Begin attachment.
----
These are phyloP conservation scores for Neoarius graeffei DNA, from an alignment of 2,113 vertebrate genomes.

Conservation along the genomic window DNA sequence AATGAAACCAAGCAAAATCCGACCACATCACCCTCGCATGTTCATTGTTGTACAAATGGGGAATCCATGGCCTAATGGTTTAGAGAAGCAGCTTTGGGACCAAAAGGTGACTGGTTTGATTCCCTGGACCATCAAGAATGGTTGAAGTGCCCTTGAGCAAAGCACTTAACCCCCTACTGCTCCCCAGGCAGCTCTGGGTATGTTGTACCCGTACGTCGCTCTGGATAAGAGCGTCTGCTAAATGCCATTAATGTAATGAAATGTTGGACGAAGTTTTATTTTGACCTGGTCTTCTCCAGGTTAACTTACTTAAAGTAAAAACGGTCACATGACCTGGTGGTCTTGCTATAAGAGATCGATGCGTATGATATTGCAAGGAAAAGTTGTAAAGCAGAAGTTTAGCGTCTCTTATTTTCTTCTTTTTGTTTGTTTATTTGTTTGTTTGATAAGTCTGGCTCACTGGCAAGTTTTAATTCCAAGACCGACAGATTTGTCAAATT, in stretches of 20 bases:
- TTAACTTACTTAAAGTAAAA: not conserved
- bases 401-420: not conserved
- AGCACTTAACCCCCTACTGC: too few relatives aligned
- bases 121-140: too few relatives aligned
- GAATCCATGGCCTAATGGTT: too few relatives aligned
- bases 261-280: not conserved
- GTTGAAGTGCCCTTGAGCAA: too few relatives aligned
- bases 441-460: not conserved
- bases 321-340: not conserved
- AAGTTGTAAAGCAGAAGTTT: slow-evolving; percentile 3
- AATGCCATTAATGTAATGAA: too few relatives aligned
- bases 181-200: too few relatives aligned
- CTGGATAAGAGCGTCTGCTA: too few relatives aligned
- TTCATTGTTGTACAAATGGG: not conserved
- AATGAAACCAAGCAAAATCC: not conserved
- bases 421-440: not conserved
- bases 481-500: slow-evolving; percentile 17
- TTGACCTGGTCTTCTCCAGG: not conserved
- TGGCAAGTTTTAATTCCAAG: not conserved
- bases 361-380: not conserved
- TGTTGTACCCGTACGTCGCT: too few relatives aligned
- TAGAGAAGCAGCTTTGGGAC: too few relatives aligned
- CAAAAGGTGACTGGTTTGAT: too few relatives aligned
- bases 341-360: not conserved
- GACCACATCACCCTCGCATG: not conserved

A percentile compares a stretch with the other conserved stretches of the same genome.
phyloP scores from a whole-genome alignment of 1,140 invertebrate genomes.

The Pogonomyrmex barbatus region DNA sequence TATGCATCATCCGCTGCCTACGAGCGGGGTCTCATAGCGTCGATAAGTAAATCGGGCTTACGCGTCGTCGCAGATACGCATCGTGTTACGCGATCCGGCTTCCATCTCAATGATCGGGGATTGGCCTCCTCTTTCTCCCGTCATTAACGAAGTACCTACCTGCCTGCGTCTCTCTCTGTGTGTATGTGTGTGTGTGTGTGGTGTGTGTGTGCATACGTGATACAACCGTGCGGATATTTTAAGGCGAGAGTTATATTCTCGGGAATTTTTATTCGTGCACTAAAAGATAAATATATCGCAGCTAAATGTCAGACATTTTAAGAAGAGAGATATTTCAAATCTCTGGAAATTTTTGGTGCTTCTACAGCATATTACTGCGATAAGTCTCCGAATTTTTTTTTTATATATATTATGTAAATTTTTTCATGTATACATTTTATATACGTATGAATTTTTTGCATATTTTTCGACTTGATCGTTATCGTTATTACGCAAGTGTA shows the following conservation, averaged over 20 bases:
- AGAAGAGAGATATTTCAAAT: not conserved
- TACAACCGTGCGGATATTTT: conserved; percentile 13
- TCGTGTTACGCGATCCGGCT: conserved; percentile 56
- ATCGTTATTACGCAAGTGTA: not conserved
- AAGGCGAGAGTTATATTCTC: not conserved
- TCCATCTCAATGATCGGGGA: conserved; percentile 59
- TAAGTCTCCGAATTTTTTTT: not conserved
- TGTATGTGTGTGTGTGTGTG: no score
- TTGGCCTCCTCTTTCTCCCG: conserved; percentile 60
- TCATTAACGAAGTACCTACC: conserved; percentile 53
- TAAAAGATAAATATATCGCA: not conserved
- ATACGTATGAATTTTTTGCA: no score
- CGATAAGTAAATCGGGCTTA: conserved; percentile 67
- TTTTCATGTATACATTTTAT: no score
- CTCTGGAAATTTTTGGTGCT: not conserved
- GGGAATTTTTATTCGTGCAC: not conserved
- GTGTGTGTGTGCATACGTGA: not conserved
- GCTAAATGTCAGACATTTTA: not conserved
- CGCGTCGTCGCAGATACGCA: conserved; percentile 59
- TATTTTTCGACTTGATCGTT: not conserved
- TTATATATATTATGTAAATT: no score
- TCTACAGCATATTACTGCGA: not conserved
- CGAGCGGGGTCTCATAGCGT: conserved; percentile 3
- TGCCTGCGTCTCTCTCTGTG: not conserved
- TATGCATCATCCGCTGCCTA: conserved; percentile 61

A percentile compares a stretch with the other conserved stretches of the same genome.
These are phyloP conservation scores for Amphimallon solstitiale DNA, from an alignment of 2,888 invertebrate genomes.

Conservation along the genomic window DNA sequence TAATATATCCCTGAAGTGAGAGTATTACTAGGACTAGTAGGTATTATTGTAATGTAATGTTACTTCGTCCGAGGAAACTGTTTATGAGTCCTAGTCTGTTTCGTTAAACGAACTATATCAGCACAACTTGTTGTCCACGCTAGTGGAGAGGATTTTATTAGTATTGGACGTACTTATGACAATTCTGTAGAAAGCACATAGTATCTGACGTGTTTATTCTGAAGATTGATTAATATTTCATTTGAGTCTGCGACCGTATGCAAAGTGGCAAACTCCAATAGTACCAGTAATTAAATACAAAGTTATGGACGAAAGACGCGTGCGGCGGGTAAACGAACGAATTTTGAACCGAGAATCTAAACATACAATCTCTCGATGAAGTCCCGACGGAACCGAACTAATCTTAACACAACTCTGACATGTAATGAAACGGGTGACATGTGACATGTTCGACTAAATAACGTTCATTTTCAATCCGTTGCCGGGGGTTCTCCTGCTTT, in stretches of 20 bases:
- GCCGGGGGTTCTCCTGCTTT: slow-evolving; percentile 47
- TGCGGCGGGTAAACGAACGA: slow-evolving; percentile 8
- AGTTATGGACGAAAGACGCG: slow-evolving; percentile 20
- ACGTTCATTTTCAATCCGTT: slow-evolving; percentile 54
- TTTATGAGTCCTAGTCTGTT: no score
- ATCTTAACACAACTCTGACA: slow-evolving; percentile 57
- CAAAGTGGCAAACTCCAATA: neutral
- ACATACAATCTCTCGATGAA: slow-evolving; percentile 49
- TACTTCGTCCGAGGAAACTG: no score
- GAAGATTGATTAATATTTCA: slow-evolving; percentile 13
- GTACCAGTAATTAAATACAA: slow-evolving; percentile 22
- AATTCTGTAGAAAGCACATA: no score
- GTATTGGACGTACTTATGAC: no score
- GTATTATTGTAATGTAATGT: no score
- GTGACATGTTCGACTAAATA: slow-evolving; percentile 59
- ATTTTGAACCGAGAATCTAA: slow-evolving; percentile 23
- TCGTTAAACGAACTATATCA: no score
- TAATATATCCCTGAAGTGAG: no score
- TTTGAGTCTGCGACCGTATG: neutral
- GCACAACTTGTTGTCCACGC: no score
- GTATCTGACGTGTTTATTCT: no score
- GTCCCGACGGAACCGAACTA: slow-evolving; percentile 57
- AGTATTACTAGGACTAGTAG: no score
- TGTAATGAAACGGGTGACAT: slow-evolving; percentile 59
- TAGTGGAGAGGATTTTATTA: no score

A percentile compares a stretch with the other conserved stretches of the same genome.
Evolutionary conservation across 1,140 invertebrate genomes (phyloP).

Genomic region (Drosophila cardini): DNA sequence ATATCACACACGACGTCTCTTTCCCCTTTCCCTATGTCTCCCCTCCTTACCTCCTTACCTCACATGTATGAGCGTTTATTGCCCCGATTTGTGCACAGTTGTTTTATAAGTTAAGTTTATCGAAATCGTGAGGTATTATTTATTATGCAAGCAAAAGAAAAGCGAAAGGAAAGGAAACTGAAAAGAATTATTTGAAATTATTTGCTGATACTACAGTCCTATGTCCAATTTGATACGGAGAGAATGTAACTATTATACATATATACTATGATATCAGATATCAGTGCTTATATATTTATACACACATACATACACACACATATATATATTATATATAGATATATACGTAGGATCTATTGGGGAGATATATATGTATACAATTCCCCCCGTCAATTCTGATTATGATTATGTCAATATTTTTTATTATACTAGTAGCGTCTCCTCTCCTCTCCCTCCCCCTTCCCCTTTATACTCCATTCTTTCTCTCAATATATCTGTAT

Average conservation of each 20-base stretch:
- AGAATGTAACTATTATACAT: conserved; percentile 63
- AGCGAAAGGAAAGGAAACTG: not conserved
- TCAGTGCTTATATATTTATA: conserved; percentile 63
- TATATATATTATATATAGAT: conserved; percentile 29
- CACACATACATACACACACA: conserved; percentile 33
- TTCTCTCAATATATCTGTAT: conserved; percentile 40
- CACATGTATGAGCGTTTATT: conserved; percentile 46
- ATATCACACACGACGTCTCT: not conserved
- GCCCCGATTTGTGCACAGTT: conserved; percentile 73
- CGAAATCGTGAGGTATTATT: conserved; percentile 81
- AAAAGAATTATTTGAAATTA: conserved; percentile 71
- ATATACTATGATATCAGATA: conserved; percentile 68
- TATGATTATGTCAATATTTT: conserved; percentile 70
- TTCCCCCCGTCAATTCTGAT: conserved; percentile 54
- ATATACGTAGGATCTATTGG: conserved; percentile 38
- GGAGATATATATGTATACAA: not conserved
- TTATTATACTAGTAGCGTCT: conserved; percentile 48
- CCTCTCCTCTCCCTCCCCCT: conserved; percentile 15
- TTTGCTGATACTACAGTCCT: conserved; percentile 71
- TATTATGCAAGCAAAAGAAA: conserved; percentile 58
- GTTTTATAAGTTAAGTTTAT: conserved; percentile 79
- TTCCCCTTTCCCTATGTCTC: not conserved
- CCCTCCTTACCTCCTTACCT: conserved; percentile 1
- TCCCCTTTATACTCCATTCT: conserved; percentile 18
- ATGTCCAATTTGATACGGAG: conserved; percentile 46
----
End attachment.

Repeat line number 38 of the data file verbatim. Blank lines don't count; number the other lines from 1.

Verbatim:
- TGTATGTGTGTGTGTGTGTG: no score